Voting Problems in Ohio Spur Call for Overhaul
By JAMES DAO, FORD FESSENDEN and TOM ZELLER Jr.
COLUMBUS, Ohio, Dec. 22 - William Shambora, 53, is the kind of diligent voter who once assumed that his ballot always counted. He got a rude awakening this year.
Mr. Shambora, an economics professor at Ohio University, moved during the summer but failed to notify the Athens County Board of Elections until the day before the presidential election. An official told him to use a provisional ballot.
But under Ohio law, provisional ballots are valid only when cast from a voter's correct precinct. Mr. Shambora was given a ballot for the wrong precinct, a fact he did not learn until after the election. Two weeks later, the board discarded his vote, adding him to a list of more than 300 provisional ballots that were rejected in that heavily Democratic county.
"It seems like such a confused system," said Mr. Shambora, a John Kerry supporter who blames himself for the mistake. "Maybe if enough people's votes had counted, the election might have turned out differently."
From seven-hour lines that drove voters away to malfunctioning machines to poorly trained poll workers who directed people to the wrong polling places to uneven policies about the use of provisional ballots, Ohio has become this year's example for every ailment in the United States' electoral process.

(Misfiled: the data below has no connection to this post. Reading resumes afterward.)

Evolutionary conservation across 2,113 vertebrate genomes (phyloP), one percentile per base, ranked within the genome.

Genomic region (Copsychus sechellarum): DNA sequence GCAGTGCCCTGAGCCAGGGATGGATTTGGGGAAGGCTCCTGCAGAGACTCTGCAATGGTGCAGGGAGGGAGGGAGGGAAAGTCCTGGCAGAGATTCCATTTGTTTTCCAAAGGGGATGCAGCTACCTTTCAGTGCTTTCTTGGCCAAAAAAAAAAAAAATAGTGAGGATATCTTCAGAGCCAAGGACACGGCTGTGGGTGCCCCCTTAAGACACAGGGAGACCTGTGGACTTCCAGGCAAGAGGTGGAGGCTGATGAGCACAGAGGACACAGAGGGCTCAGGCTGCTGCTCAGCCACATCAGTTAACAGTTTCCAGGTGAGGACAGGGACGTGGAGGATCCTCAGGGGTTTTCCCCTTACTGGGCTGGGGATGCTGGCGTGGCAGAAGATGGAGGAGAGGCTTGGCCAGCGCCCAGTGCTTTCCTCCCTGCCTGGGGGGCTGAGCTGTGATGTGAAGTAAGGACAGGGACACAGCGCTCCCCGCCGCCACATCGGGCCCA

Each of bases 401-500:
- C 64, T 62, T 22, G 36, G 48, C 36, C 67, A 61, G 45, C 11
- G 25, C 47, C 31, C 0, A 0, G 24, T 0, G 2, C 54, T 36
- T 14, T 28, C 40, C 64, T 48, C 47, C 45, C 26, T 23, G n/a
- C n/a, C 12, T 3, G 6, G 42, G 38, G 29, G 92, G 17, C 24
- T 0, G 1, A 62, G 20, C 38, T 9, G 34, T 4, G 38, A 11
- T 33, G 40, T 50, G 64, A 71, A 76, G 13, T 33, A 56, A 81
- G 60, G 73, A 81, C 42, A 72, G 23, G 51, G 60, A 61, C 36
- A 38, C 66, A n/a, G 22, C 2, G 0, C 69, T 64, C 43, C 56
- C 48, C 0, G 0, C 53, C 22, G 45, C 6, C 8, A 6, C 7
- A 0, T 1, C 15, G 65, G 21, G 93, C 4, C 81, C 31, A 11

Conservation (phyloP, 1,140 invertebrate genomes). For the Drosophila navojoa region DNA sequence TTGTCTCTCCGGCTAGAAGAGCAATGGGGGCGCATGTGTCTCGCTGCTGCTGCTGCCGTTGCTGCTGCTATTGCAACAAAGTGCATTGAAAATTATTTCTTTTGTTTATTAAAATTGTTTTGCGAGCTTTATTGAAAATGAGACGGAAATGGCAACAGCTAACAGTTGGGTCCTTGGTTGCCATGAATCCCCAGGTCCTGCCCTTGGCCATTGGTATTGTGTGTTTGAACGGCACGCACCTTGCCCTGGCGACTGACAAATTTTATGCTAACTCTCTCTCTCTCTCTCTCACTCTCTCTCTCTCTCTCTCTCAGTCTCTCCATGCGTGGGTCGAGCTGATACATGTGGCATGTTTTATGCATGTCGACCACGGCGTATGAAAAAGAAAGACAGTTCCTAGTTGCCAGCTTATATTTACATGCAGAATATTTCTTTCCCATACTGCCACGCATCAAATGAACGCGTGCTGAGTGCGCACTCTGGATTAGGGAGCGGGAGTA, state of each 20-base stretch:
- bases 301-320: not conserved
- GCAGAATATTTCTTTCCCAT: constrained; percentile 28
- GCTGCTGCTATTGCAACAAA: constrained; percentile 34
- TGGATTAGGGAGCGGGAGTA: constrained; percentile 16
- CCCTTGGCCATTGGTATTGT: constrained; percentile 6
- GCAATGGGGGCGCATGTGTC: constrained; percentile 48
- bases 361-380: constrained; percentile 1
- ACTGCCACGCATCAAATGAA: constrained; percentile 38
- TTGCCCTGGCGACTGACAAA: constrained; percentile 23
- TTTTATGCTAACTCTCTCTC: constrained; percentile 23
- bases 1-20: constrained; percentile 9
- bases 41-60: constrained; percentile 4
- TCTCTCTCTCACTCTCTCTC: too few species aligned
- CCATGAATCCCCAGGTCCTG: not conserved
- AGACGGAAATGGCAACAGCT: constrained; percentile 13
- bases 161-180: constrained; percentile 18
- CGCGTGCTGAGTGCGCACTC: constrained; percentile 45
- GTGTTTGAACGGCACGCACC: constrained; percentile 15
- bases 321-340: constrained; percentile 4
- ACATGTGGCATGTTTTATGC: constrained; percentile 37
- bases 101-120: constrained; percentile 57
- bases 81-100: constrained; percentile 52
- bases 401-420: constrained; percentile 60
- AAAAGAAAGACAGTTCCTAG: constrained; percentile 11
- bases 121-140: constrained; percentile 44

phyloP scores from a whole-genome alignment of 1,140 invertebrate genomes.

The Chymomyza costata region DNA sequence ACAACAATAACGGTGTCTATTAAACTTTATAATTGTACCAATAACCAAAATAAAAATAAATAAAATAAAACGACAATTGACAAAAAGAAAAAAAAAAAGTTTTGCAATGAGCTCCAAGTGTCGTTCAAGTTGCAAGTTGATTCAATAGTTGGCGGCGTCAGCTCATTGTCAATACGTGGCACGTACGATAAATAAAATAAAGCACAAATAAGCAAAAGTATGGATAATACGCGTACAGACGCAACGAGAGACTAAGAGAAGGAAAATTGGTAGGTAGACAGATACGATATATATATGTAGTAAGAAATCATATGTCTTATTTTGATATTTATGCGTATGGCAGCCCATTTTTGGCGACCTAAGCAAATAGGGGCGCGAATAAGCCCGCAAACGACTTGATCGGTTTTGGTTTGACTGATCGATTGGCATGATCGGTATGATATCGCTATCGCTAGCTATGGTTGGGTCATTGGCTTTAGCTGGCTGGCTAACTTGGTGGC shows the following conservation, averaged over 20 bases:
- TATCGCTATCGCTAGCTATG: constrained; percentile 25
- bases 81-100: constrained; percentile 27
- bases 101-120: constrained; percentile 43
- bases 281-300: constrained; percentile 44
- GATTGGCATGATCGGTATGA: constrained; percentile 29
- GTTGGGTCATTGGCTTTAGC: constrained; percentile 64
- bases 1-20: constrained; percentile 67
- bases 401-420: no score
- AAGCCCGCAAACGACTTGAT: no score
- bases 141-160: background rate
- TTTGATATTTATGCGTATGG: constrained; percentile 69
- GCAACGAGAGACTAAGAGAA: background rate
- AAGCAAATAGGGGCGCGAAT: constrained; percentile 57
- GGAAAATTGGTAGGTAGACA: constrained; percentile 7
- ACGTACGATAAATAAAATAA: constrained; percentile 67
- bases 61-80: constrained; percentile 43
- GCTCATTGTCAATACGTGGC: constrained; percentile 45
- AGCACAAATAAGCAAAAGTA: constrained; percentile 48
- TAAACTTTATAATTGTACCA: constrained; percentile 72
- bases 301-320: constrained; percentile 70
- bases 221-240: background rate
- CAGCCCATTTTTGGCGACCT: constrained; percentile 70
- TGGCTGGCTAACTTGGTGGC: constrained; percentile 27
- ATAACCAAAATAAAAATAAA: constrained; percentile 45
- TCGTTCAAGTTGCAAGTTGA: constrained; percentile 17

With a state recount expected to be completed next week, few experts think the problems were enough to overturn President Bush's victory here. And many of the shortcomings have plagued elections for decades.
But with the 36-day Florida recount of 2000 proving that every vote counts and with the two major parties near parity, the electoral system is being scrutinized more closely than ever. Election lawyers and academics say Ohio is providing a roadmap to a second generation of issues about the way the nation votes.
Congressional passage of the Help America Vote Act of 2002 - which mandated the provisional ballot as a failsafe and provided states money to update voting technology - was considered a landmark overhaul that would help prevent another Florida.
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